importance of astrophysical research, and demonstrate to the taxpayers who support
                                Gemini that these valuable data are being handled with the greatest care to ensure that
                                they are fully exploited and that their value is being preserved for future generations.

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                                 Acknowledgements

                                 We are grateful to Andy Woodsworth, Jim Hesser, Séverin Gaudet, David Bohlender,
                                 Tim Davidge, Laurent Drissen, Phil Puxley and Gordon Walker for their comments
                                 and help in preparing this material. We are also indebted to Fred Gillett, Ted von
                                 Hippel, and to all of the participants at the Gemini Science Archive Workshop held in
                                 Hilo in September 1998 for their many insights.

                                                             -David Schade and Daniel Durand, Herzberg Institute of Astrophysics
                                                                                              -Jean-René Roy, Université Laval
                                                                                      -Maria-Teresa Ruiz, Universidad de Chile


Ruth A. Kneale / web@gemini.edu / December 1998




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                                   Report from the US National Project Office


                      Now that the first Gemini telescope is nearing first light, the activity connected with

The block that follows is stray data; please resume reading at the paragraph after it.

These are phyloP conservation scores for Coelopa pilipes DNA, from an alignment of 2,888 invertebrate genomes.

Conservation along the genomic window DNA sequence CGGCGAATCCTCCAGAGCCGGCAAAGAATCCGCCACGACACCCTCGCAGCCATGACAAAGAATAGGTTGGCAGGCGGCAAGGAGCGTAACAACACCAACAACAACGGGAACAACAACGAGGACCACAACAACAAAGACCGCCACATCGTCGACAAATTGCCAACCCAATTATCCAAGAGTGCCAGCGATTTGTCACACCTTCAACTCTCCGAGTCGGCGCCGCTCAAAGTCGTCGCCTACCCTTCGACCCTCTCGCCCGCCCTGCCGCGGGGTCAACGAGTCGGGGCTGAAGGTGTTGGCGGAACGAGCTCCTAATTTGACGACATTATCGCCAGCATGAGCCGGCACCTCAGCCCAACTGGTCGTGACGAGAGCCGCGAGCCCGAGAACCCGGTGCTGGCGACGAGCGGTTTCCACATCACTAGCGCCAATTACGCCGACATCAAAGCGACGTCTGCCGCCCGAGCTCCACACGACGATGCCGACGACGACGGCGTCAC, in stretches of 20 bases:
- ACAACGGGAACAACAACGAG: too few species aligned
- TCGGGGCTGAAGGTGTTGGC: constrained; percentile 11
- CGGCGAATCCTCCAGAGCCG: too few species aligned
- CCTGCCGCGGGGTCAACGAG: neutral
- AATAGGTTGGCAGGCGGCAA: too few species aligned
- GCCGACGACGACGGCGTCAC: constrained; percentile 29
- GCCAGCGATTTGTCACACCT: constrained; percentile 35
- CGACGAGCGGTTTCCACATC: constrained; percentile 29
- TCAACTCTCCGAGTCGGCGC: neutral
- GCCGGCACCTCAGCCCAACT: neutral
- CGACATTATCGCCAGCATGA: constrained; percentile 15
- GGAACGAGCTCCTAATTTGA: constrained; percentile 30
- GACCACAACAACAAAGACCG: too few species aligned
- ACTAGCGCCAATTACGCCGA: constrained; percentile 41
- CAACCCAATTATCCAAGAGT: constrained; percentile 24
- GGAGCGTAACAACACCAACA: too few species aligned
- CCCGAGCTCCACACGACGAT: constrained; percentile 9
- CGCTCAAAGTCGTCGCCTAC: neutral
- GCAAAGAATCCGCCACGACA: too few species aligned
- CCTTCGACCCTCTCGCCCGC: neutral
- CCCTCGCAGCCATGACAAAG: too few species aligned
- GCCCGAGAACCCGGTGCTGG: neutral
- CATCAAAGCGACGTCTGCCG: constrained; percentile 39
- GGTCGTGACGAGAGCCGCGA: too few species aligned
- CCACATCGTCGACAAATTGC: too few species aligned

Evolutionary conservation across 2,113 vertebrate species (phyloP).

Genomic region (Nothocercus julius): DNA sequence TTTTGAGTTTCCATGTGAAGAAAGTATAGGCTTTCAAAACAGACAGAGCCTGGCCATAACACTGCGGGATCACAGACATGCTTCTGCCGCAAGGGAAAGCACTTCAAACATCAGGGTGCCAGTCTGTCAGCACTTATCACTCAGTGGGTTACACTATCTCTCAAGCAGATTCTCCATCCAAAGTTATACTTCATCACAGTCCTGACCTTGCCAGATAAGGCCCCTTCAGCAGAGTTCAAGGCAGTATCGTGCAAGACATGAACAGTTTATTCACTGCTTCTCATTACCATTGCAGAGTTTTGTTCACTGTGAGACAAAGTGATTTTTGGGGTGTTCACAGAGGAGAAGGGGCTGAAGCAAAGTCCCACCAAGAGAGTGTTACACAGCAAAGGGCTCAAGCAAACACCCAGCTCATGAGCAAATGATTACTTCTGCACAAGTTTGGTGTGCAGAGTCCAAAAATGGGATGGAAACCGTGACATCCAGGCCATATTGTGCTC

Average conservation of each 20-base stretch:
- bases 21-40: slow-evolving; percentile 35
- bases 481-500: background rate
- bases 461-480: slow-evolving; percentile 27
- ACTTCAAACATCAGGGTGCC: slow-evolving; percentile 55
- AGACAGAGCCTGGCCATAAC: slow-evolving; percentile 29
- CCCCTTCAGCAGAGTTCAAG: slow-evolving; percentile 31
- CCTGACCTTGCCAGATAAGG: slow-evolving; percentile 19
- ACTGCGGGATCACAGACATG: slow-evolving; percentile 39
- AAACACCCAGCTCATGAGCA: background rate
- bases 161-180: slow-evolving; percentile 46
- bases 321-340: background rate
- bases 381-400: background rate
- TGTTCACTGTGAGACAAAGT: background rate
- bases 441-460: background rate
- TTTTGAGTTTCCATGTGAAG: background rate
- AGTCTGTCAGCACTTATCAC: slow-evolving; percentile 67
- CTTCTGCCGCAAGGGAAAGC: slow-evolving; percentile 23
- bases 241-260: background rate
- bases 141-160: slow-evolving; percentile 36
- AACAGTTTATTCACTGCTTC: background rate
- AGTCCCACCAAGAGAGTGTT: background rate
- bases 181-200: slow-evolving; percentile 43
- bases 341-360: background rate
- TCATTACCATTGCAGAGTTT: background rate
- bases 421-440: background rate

instrumentation has accelerated and become more real. The foundry run for 1K X 1K InSb
                      detector arrays at SBRC has produced some extremely promising devices. These are still in
                      the final stages of testing, but it is believed that sufficient science-grade arrays will have
                      been produced in this effort to equip the initial complement of near-IR instruments. The
                      development and fabrication of controllers for these arrays has been completed, and NOAO
                      is in the process of delivering these controllers to the instrument teams. The Near-IR
                      Imager, being built at the Institute for Astronomy at the University of Hawai’i, is well along
                      in its fabrication stage, and current estimates have it being delivered early next year. The
                      Near-IR Spectrograph, under construction at NOAO, has run into some unforeseen delays
                      that are being addressed through reviews by Gemini and by AURA.

                      The Mid-IR Imager, now known as the Thermal-REgion Camera System (T-RECS) is in
                      the design stage at the University of Florida. This instrument recently had its preliminary